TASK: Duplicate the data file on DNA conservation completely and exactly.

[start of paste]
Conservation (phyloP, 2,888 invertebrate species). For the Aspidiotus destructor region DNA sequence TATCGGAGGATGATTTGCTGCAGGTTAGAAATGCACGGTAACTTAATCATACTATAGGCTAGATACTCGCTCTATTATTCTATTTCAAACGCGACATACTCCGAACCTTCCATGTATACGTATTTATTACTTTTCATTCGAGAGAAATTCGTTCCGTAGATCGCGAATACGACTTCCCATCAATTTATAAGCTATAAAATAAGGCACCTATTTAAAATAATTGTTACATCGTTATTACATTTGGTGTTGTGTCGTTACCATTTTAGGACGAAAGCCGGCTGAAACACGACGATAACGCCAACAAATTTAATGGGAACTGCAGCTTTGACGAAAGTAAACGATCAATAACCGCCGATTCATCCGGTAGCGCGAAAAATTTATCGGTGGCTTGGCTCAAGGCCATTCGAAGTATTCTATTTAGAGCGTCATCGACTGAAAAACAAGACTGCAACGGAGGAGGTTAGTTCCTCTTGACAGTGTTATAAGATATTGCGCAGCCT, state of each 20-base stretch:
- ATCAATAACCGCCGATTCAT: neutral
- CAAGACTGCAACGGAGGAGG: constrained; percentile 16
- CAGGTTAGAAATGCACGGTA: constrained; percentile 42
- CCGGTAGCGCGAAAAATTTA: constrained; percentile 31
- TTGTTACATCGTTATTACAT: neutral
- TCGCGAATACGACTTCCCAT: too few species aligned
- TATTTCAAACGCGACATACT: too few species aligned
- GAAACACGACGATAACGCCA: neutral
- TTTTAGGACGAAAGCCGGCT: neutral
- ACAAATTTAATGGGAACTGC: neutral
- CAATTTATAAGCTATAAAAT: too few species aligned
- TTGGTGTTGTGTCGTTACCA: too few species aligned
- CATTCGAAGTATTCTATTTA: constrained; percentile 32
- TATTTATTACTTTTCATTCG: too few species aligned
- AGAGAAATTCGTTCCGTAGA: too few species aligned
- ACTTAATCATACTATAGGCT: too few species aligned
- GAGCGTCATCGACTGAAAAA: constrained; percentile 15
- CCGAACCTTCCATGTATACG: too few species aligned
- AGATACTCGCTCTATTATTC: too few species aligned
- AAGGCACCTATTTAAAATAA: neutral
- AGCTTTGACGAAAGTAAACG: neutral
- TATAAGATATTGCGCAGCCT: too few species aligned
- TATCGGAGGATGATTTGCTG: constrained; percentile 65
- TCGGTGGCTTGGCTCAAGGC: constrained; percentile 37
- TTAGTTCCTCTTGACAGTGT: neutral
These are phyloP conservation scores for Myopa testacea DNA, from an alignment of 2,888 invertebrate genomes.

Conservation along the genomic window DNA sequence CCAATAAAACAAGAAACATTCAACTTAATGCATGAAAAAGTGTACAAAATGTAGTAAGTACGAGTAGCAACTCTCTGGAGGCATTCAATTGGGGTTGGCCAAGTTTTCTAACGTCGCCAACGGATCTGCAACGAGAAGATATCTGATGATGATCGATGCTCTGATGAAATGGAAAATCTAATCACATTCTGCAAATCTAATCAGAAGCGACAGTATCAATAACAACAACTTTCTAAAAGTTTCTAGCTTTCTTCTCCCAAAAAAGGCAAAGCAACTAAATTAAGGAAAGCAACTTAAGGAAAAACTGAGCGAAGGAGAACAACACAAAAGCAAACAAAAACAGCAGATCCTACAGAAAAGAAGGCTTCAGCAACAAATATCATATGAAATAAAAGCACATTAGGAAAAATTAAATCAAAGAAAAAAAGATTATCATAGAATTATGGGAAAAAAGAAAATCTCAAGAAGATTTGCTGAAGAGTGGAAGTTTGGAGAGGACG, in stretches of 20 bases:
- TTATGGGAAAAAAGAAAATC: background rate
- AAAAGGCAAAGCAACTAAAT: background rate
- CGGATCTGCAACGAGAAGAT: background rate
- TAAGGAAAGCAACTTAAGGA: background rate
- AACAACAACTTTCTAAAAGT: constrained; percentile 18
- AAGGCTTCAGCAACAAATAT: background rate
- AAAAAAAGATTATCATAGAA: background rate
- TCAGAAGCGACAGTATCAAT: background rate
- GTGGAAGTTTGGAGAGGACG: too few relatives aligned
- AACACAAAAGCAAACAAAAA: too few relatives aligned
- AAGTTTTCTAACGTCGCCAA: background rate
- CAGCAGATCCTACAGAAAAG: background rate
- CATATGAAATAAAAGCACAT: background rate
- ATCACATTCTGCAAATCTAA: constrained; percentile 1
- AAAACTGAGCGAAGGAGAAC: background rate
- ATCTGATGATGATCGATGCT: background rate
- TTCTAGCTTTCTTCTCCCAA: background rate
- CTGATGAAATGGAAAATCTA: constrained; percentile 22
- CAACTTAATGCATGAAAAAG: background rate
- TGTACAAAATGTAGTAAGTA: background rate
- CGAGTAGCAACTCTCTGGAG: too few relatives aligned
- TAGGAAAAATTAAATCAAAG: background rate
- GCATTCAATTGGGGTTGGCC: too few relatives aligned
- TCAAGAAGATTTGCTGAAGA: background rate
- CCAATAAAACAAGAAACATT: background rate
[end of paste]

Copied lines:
Conservation (phyloP, 2,888 invertebrate species). For the Aspidiotus destructor region DNA sequence TATCGGAGGATGATTTGCTGCAGGTTAGAAATGCACGGTAACTTAATCATACTATAGGCTAGATACTCGCTCTATTATTCTATTTCAAACGCGACATACTCCGAACCTTCCATGTATACGTATTTATTACTTTTCATTCGAGAGAAATTCGTTCCGTAGATCGCGAATACGACTTCCCATCAATTTATAAGCTATAAAATAAGGCACCTATTTAAAATAATTGTTACATCGTTATTACATTTGGTGTTGTGTCGTTACCATTTTAGGACGAAAGCCGGCTGAAACACGACGATAACGCCAACAAATTTAATGGGAACTGCAGCTTTGACGAAAGTAAACGATCAATAACCGCCGATTCATCCGGTAGCGCGAAAAATTTATCGGTGGCTTGGCTCAAGGCCATTCGAAGTATTCTATTTAGAGCGTCATCGACTGAAAAACAAGACTGCAACGGAGGAGGTTAGTTCCTCTTGACAGTGTTATAAGATATTGCGCAGCCT, state of each 20-base stretch:
- ATCAATAACCGCCGATTCAT: neutral
- CAAGACTGCAACGGAGGAGG: constrained; percentile 16
- CAGGTTAGAAATGCACGGTA: constrained; percentile 42
- CCGGTAGCGCGAAAAATTTA: constrained; percentile 31
- TTGTTACATCGTTATTACAT: neutral
- TCGCGAATACGACTTCCCAT: too few species aligned
- TATTTCAAACGCGACATACT: too few species aligned
- GAAACACGACGATAACGCCA: neutral
- TTTTAGGACGAAAGCCGGCT: neutral
- ACAAATTTAATGGGAACTGC: neutral
- CAATTTATAAGCTATAAAAT: too few species aligned
- TTGGTGTTGTGTCGTTACCA: too few species aligned
- CATTCGAAGTATTCTATTTA: constrained; percentile 32
- TATTTATTACTTTTCATTCG: too few species aligned
- AGAGAAATTCGTTCCGTAGA: too few species aligned
- ACTTAATCATACTATAGGCT: too few species aligned
- GAGCGTCATCGACTGAAAAA: constrained; percentile 15
- CCGAACCTTCCATGTATACG: too few species aligned
- AGATACTCGCTCTATTATTC: too few species aligned
- AAGGCACCTATTTAAAATAA: neutral
- AGCTTTGACGAAAGTAAACG: neutral
- TATAAGATATTGCGCAGCCT: too few species aligned
- TATCGGAGGATGATTTGCTG: constrained; percentile 65
- TCGGTGGCTTGGCTCAAGGC: constrained; percentile 37
- TTAGTTCCTCTTGACAGTGT: neutral
These are phyloP conservation scores for Myopa testacea DNA, from an alignment of 2,888 invertebrate genomes.

Conservation along the genomic window DNA sequence CCAATAAAACAAGAAACATTCAACTTAATGCATGAAAAAGTGTACAAAATGTAGTAAGTACGAGTAGCAACTCTCTGGAGGCATTCAATTGGGGTTGGCCAAGTTTTCTAACGTCGCCAACGGATCTGCAACGAGAAGATATCTGATGATGATCGATGCTCTGATGAAATGGAAAATCTAATCACATTCTGCAAATCTAATCAGAAGCGACAGTATCAATAACAACAACTTTCTAAAAGTTTCTAGCTTTCTTCTCCCAAAAAAGGCAAAGCAACTAAATTAAGGAAAGCAACTTAAGGAAAAACTGAGCGAAGGAGAACAACACAAAAGCAAACAAAAACAGCAGATCCTACAGAAAAGAAGGCTTCAGCAACAAATATCATATGAAATAAAAGCACATTAGGAAAAATTAAATCAAAGAAAAAAAGATTATCATAGAATTATGGGAAAAAAGAAAATCTCAAGAAGATTTGCTGAAGAGTGGAAGTTTGGAGAGGACG, in stretches of 20 bases:
- TTATGGGAAAAAAGAAAATC: background rate
- AAAAGGCAAAGCAACTAAAT: background rate
- CGGATCTGCAACGAGAAGAT: background rate
- TAAGGAAAGCAACTTAAGGA: background rate
- AACAACAACTTTCTAAAAGT: constrained; percentile 18
- AAGGCTTCAGCAACAAATAT: background rate
- AAAAAAAGATTATCATAGAA: background rate
- TCAGAAGCGACAGTATCAAT: background rate
- GTGGAAGTTTGGAGAGGACG: too few relatives aligned
- AACACAAAAGCAAACAAAAA: too few relatives aligned
- AAGTTTTCTAACGTCGCCAA: background rate
- CAGCAGATCCTACAGAAAAG: background rate
- CATATGAAATAAAAGCACAT: background rate
- ATCACATTCTGCAAATCTAA: constrained; percentile 1
- AAAACTGAGCGAAGGAGAAC: background rate
- ATCTGATGATGATCGATGCT: background rate
- TTCTAGCTTTCTTCTCCCAA: background rate
- CTGATGAAATGGAAAATCTA: constrained; percentile 22
- CAACTTAATGCATGAAAAAG: background rate
- TGTACAAAATGTAGTAAGTA: background rate
- CGAGTAGCAACTCTCTGGAG: too few relatives aligned
- TAGGAAAAATTAAATCAAAG: background rate
- GCATTCAATTGGGGTTGGCC: too few relatives aligned
- TCAAGAAGATTTGCTGAAGA: background rate
- CCAATAAAACAAGAAACATT: background rate